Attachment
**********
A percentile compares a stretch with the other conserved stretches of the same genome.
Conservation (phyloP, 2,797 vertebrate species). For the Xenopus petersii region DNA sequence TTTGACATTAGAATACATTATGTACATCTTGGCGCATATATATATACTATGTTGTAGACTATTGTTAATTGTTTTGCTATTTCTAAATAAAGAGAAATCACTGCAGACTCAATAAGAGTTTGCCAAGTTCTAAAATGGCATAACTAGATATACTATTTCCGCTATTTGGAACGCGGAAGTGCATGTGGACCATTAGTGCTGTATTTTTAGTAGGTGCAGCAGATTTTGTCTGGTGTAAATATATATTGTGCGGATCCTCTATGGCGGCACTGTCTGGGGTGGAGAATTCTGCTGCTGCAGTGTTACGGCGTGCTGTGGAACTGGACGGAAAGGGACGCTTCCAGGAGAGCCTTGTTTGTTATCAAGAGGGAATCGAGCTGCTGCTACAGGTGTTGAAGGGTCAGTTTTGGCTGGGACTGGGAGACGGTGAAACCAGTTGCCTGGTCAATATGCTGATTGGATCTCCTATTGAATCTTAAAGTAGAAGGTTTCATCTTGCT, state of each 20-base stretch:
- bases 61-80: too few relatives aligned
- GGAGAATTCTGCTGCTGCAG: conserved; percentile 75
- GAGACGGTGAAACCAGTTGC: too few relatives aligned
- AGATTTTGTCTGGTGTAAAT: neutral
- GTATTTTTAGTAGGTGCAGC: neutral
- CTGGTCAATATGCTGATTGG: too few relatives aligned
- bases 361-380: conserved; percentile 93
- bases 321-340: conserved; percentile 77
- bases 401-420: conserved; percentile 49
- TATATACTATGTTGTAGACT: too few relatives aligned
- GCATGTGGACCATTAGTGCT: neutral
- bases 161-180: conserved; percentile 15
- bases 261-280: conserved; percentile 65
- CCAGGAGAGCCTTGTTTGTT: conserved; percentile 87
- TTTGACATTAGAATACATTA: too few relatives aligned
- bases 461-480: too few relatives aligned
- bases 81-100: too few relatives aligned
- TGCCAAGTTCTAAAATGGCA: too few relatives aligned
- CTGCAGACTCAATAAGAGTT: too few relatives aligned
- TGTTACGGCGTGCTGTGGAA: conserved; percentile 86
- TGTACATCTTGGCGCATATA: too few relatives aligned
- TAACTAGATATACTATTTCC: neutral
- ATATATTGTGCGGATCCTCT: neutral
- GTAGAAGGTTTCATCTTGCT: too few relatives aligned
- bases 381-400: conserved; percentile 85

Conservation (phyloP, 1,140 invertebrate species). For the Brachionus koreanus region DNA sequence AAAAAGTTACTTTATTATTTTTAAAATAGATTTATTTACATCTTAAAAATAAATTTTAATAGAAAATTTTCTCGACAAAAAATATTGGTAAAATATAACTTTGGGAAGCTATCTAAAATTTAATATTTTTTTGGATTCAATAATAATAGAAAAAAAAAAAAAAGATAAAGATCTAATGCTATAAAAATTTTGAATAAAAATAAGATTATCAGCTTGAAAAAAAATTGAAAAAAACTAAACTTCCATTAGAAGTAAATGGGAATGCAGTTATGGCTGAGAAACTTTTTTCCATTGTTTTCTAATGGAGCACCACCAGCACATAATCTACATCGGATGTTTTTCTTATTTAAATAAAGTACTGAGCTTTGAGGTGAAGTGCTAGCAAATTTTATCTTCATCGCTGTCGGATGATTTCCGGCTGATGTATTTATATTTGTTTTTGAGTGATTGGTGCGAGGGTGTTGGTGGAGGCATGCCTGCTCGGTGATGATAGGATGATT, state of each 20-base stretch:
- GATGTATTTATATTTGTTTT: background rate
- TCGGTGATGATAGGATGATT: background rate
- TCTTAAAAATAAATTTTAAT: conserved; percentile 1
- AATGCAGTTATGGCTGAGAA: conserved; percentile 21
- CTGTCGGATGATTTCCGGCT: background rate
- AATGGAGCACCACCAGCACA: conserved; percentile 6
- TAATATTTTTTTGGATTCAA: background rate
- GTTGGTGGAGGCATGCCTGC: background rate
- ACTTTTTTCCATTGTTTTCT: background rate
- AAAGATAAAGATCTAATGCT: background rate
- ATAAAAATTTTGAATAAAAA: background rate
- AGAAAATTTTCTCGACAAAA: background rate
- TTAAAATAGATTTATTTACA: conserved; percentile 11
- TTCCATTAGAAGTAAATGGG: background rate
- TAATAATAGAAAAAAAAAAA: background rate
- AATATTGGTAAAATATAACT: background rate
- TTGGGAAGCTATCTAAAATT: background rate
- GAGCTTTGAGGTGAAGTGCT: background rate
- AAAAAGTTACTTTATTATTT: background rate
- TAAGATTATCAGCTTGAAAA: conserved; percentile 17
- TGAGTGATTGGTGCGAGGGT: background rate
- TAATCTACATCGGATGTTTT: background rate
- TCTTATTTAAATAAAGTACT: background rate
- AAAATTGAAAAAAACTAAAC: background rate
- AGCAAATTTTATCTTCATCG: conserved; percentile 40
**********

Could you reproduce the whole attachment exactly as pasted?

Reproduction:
A percentile compares a stretch with the other conserved stretches of the same genome.
Conservation (phyloP, 2,797 vertebrate species). For the Xenopus petersii region DNA sequence TTTGACATTAGAATACATTATGTACATCTTGGCGCATATATATATACTATGTTGTAGACTATTGTTAATTGTTTTGCTATTTCTAAATAAAGAGAAATCACTGCAGACTCAATAAGAGTTTGCCAAGTTCTAAAATGGCATAACTAGATATACTATTTCCGCTATTTGGAACGCGGAAGTGCATGTGGACCATTAGTGCTGTATTTTTAGTAGGTGCAGCAGATTTTGTCTGGTGTAAATATATATTGTGCGGATCCTCTATGGCGGCACTGTCTGGGGTGGAGAATTCTGCTGCTGCAGTGTTACGGCGTGCTGTGGAACTGGACGGAAAGGGACGCTTCCAGGAGAGCCTTGTTTGTTATCAAGAGGGAATCGAGCTGCTGCTACAGGTGTTGAAGGGTCAGTTTTGGCTGGGACTGGGAGACGGTGAAACCAGTTGCCTGGTCAATATGCTGATTGGATCTCCTATTGAATCTTAAAGTAGAAGGTTTCATCTTGCT, state of each 20-base stretch:
- bases 61-80: too few relatives aligned
- GGAGAATTCTGCTGCTGCAG: conserved; percentile 75
- GAGACGGTGAAACCAGTTGC: too few relatives aligned
- AGATTTTGTCTGGTGTAAAT: neutral
- GTATTTTTAGTAGGTGCAGC: neutral
- CTGGTCAATATGCTGATTGG: too few relatives aligned
- bases 361-380: conserved; percentile 93
- bases 321-340: conserved; percentile 77
- bases 401-420: conserved; percentile 49
- TATATACTATGTTGTAGACT: too few relatives aligned
- GCATGTGGACCATTAGTGCT: neutral
- bases 161-180: conserved; percentile 15
- bases 261-280: conserved; percentile 65
- CCAGGAGAGCCTTGTTTGTT: conserved; percentile 87
- TTTGACATTAGAATACATTA: too few relatives aligned
- bases 461-480: too few relatives aligned
- bases 81-100: too few relatives aligned
- TGCCAAGTTCTAAAATGGCA: too few relatives aligned
- CTGCAGACTCAATAAGAGTT: too few relatives aligned
- TGTTACGGCGTGCTGTGGAA: conserved; percentile 86
- TGTACATCTTGGCGCATATA: too few relatives aligned
- TAACTAGATATACTATTTCC: neutral
- ATATATTGTGCGGATCCTCT: neutral
- GTAGAAGGTTTCATCTTGCT: too few relatives aligned
- bases 381-400: conserved; percentile 85

Conservation (phyloP, 1,140 invertebrate species). For the Brachionus koreanus region DNA sequence AAAAAGTTACTTTATTATTTTTAAAATAGATTTATTTACATCTTAAAAATAAATTTTAATAGAAAATTTTCTCGACAAAAAATATTGGTAAAATATAACTTTGGGAAGCTATCTAAAATTTAATATTTTTTTGGATTCAATAATAATAGAAAAAAAAAAAAAAGATAAAGATCTAATGCTATAAAAATTTTGAATAAAAATAAGATTATCAGCTTGAAAAAAAATTGAAAAAAACTAAACTTCCATTAGAAGTAAATGGGAATGCAGTTATGGCTGAGAAACTTTTTTCCATTGTTTTCTAATGGAGCACCACCAGCACATAATCTACATCGGATGTTTTTCTTATTTAAATAAAGTACTGAGCTTTGAGGTGAAGTGCTAGCAAATTTTATCTTCATCGCTGTCGGATGATTTCCGGCTGATGTATTTATATTTGTTTTTGAGTGATTGGTGCGAGGGTGTTGGTGGAGGCATGCCTGCTCGGTGATGATAGGATGATT, state of each 20-base stretch:
- GATGTATTTATATTTGTTTT: background rate
- TCGGTGATGATAGGATGATT: background rate
- TCTTAAAAATAAATTTTAAT: conserved; percentile 1
- AATGCAGTTATGGCTGAGAA: conserved; percentile 21
- CTGTCGGATGATTTCCGGCT: background rate
- AATGGAGCACCACCAGCACA: conserved; percentile 6
- TAATATTTTTTTGGATTCAA: background rate
- GTTGGTGGAGGCATGCCTGC: background rate
- ACTTTTTTCCATTGTTTTCT: background rate
- AAAGATAAAGATCTAATGCT: background rate
- ATAAAAATTTTGAATAAAAA: background rate
- AGAAAATTTTCTCGACAAAA: background rate
- TTAAAATAGATTTATTTACA: conserved; percentile 11
- TTCCATTAGAAGTAAATGGG: background rate
- TAATAATAGAAAAAAAAAAA: background rate
- AATATTGGTAAAATATAACT: background rate
- TTGGGAAGCTATCTAAAATT: background rate
- GAGCTTTGAGGTGAAGTGCT: background rate
- AAAAAGTTACTTTATTATTT: background rate
- TAAGATTATCAGCTTGAAAA: conserved; percentile 17
- TGAGTGATTGGTGCGAGGGT: background rate
- TAATCTACATCGGATGTTTT: background rate
- TCTTATTTAAATAAAGTACT: background rate
- AAAATTGAAAAAAACTAAAC: background rate
- AGCAAATTTTATCTTCATCG: conserved; percentile 40